9. Super Mario Run
It is 2020 when I download this on my phone. My father has been dead a year. I can unlock Luigi if I buy within 24 hours. Time stopped being meaningful even before the virus, but especially now, I know I will fail in this, my first and most important Super Mario Run task. As if I am already on palliative care, the need to turn, duck, or consider has been taken from me. I think about what’s coming much more now, every day. It is a long way off I think, but you never really know. The game is bright and colorful and since you are always running, you can’t think about too much while you’re in a level.
8. Mario Sunshine
The Gamecube and I never really get to know each other. A funny cute little box, it seems to inspire devotion in its few adherents. Maybe it's because it came out at the end of my school era, when all the people I thought were my community suddenly shot off in different directions. For me, it is not that bad of a thing to lose touch with most of these people. But there is a lingering feeling that I have missed out on something special. I hear later that Mario Sunshine is “just okay”.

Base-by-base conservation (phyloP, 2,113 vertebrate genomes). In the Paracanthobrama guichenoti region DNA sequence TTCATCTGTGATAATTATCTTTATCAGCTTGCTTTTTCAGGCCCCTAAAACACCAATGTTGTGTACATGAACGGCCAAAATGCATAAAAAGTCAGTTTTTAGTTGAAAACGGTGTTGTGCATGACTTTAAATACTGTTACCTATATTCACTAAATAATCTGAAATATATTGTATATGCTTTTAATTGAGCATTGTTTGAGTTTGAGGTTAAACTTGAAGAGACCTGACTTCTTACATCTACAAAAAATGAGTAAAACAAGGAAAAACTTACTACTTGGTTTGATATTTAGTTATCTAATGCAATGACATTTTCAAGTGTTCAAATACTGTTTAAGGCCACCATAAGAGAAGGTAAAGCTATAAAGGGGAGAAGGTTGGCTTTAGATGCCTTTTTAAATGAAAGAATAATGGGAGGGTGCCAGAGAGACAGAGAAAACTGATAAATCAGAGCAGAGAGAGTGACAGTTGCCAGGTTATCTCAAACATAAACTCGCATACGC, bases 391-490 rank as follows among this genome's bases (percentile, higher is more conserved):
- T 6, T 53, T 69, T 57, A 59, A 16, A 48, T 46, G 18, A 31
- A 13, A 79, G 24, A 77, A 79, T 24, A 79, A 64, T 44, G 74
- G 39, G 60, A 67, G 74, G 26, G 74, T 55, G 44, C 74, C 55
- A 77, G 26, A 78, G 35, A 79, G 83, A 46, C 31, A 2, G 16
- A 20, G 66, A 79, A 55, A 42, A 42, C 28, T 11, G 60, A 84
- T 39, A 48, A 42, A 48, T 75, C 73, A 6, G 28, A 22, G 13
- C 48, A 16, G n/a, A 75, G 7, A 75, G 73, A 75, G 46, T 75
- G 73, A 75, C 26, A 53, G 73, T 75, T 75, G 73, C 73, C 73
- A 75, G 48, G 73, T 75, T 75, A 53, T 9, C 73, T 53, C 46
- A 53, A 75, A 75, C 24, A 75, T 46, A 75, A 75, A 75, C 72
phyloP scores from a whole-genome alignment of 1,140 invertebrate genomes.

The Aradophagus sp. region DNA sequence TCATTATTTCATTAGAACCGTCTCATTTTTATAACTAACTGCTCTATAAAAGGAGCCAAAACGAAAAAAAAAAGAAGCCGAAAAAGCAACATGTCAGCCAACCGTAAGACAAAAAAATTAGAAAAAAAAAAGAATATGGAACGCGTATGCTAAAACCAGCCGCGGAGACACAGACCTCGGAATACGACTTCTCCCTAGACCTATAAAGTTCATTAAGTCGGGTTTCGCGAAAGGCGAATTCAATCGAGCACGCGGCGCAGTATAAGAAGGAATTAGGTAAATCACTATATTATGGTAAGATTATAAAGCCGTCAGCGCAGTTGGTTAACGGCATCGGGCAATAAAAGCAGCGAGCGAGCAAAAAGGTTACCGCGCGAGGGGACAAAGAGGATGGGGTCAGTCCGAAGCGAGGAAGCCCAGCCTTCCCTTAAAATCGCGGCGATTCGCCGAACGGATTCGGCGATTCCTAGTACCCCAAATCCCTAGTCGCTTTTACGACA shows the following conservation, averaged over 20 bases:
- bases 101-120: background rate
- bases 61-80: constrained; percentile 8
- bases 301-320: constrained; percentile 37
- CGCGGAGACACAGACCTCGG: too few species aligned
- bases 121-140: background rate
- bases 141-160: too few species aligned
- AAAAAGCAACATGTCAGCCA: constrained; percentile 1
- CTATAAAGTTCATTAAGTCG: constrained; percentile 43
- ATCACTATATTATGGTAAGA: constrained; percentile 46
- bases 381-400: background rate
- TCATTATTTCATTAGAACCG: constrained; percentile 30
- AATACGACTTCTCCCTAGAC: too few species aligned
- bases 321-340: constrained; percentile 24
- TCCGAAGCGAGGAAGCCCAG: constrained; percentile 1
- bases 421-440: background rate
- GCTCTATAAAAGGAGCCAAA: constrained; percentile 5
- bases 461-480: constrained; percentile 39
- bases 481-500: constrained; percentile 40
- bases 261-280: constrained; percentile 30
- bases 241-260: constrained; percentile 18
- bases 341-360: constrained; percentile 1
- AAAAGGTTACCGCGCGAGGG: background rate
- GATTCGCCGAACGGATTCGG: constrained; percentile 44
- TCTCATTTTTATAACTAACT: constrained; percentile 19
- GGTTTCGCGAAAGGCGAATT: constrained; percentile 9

7. Super Mario Bros Odyssey
Mario has a bunch of jobs now and a bunch of suits. It is hard to tell if I am a game journalist because I do not own a switch. Mario is impossibly slick and inviting here, his plastic fantasy world weaponized against my lost time accidents, but I haven’t found a satisfactory answer to the math of work time to bring Mario, winking in his tanuki suit, into my home. If golden coins were freely available to everybody in the ether, gold would almost certainly experience rampant inflation. A life would probably cost 1 billion coins, as it feels it does out here. Maybe Mario knows this, and that is why he only ever brings 3 or 4 friends with him on his adventures. I have heard that in Odyssey Mario can steal jobs from everyone with the hat mechanic, but I am unsure what this bodes for the gig economy.
2. Super Mario 64